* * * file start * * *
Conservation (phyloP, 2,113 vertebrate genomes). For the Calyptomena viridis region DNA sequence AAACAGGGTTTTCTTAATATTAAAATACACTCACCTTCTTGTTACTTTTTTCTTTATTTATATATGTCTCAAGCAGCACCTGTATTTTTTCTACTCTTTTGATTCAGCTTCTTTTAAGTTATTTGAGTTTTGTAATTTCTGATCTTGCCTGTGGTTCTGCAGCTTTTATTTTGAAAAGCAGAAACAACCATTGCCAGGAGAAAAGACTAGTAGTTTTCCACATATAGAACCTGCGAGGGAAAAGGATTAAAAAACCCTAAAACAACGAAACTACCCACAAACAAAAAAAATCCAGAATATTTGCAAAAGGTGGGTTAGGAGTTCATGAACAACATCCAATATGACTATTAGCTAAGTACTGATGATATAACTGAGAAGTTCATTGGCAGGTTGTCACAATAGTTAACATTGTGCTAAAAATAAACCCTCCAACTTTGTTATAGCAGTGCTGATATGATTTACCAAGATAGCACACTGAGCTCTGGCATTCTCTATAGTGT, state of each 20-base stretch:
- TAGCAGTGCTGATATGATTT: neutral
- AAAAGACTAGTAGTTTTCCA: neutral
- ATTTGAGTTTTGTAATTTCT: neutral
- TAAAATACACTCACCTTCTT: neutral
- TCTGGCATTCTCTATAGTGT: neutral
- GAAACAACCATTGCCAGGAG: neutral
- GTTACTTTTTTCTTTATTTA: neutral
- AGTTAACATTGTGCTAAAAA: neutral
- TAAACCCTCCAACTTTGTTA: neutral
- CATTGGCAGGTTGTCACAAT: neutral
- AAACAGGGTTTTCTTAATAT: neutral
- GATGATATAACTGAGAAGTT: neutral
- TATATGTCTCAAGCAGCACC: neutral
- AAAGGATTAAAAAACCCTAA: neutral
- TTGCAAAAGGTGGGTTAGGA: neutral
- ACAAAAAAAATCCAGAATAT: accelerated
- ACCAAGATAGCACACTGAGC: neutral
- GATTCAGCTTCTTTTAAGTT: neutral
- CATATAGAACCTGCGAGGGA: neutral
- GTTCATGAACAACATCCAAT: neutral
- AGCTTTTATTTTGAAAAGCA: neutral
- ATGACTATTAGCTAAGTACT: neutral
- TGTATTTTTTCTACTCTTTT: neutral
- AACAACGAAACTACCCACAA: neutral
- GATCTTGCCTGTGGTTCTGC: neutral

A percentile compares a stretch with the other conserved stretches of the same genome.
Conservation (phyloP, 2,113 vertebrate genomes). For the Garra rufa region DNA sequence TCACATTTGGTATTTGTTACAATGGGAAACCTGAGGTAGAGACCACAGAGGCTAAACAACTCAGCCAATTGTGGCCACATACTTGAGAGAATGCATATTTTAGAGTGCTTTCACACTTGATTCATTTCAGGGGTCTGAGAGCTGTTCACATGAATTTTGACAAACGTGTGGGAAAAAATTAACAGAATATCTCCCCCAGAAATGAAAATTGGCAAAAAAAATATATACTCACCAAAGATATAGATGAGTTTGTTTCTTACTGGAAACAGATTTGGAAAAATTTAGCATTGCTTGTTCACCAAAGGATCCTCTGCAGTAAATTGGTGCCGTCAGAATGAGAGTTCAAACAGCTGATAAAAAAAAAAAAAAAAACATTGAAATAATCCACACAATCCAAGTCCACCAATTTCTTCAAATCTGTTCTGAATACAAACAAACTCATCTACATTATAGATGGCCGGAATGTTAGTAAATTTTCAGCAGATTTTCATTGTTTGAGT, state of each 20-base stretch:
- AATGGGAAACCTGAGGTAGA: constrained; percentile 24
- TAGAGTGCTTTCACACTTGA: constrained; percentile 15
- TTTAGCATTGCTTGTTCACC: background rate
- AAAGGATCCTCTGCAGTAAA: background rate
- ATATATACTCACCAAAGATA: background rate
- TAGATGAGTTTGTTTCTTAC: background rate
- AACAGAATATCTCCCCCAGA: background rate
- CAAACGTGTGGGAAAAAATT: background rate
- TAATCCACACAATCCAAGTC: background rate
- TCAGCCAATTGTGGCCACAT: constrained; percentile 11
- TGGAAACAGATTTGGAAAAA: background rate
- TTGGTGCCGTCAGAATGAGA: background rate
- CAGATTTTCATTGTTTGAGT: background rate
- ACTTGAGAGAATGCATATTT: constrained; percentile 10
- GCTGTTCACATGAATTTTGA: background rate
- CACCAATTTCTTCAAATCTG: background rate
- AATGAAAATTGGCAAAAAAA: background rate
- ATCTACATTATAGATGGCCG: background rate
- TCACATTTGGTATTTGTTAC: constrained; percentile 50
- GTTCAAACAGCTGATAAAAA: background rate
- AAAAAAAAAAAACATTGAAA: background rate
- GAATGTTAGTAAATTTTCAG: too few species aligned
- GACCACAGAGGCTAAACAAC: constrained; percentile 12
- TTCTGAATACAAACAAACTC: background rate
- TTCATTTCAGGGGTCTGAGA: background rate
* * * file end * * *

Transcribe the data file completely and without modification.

Conservation (phyloP, 2,113 vertebrate genomes). For the Calyptomena viridis region DNA sequence AAACAGGGTTTTCTTAATATTAAAATACACTCACCTTCTTGTTACTTTTTTCTTTATTTATATATGTCTCAAGCAGCACCTGTATTTTTTCTACTCTTTTGATTCAGCTTCTTTTAAGTTATTTGAGTTTTGTAATTTCTGATCTTGCCTGTGGTTCTGCAGCTTTTATTTTGAAAAGCAGAAACAACCATTGCCAGGAGAAAAGACTAGTAGTTTTCCACATATAGAACCTGCGAGGGAAAAGGATTAAAAAACCCTAAAACAACGAAACTACCCACAAACAAAAAAAATCCAGAATATTTGCAAAAGGTGGGTTAGGAGTTCATGAACAACATCCAATATGACTATTAGCTAAGTACTGATGATATAACTGAGAAGTTCATTGGCAGGTTGTCACAATAGTTAACATTGTGCTAAAAATAAACCCTCCAACTTTGTTATAGCAGTGCTGATATGATTTACCAAGATAGCACACTGAGCTCTGGCATTCTCTATAGTGT, state of each 20-base stretch:
- TAGCAGTGCTGATATGATTT: neutral
- AAAAGACTAGTAGTTTTCCA: neutral
- ATTTGAGTTTTGTAATTTCT: neutral
- TAAAATACACTCACCTTCTT: neutral
- TCTGGCATTCTCTATAGTGT: neutral
- GAAACAACCATTGCCAGGAG: neutral
- GTTACTTTTTTCTTTATTTA: neutral
- AGTTAACATTGTGCTAAAAA: neutral
- TAAACCCTCCAACTTTGTTA: neutral
- CATTGGCAGGTTGTCACAAT: neutral
- AAACAGGGTTTTCTTAATAT: neutral
- GATGATATAACTGAGAAGTT: neutral
- TATATGTCTCAAGCAGCACC: neutral
- AAAGGATTAAAAAACCCTAA: neutral
- TTGCAAAAGGTGGGTTAGGA: neutral
- ACAAAAAAAATCCAGAATAT: accelerated
- ACCAAGATAGCACACTGAGC: neutral
- GATTCAGCTTCTTTTAAGTT: neutral
- CATATAGAACCTGCGAGGGA: neutral
- GTTCATGAACAACATCCAAT: neutral
- AGCTTTTATTTTGAAAAGCA: neutral
- ATGACTATTAGCTAAGTACT: neutral
- TGTATTTTTTCTACTCTTTT: neutral
- AACAACGAAACTACCCACAA: neutral
- GATCTTGCCTGTGGTTCTGC: neutral

A percentile compares a stretch with the other conserved stretches of the same genome.
Conservation (phyloP, 2,113 vertebrate genomes). For the Garra rufa region DNA sequence TCACATTTGGTATTTGTTACAATGGGAAACCTGAGGTAGAGACCACAGAGGCTAAACAACTCAGCCAATTGTGGCCACATACTTGAGAGAATGCATATTTTAGAGTGCTTTCACACTTGATTCATTTCAGGGGTCTGAGAGCTGTTCACATGAATTTTGACAAACGTGTGGGAAAAAATTAACAGAATATCTCCCCCAGAAATGAAAATTGGCAAAAAAAATATATACTCACCAAAGATATAGATGAGTTTGTTTCTTACTGGAAACAGATTTGGAAAAATTTAGCATTGCTTGTTCACCAAAGGATCCTCTGCAGTAAATTGGTGCCGTCAGAATGAGAGTTCAAACAGCTGATAAAAAAAAAAAAAAAAACATTGAAATAATCCACACAATCCAAGTCCACCAATTTCTTCAAATCTGTTCTGAATACAAACAAACTCATCTACATTATAGATGGCCGGAATGTTAGTAAATTTTCAGCAGATTTTCATTGTTTGAGT, state of each 20-base stretch:
- AATGGGAAACCTGAGGTAGA: constrained; percentile 24
- TAGAGTGCTTTCACACTTGA: constrained; percentile 15
- TTTAGCATTGCTTGTTCACC: background rate
- AAAGGATCCTCTGCAGTAAA: background rate
- ATATATACTCACCAAAGATA: background rate
- TAGATGAGTTTGTTTCTTAC: background rate
- AACAGAATATCTCCCCCAGA: background rate
- CAAACGTGTGGGAAAAAATT: background rate
- TAATCCACACAATCCAAGTC: background rate
- TCAGCCAATTGTGGCCACAT: constrained; percentile 11
- TGGAAACAGATTTGGAAAAA: background rate
- TTGGTGCCGTCAGAATGAGA: background rate
- CAGATTTTCATTGTTTGAGT: background rate
- ACTTGAGAGAATGCATATTT: constrained; percentile 10
- GCTGTTCACATGAATTTTGA: background rate
- CACCAATTTCTTCAAATCTG: background rate
- AATGAAAATTGGCAAAAAAA: background rate
- ATCTACATTATAGATGGCCG: background rate
- TCACATTTGGTATTTGTTAC: constrained; percentile 50
- GTTCAAACAGCTGATAAAAA: background rate
- AAAAAAAAAAAACATTGAAA: background rate
- GAATGTTAGTAAATTTTCAG: too few species aligned
- GACCACAGAGGCTAAACAAC: constrained; percentile 12
- TTCTGAATACAAACAAACTC: background rate
- TTCATTTCAGGGGTCTGAGA: background rate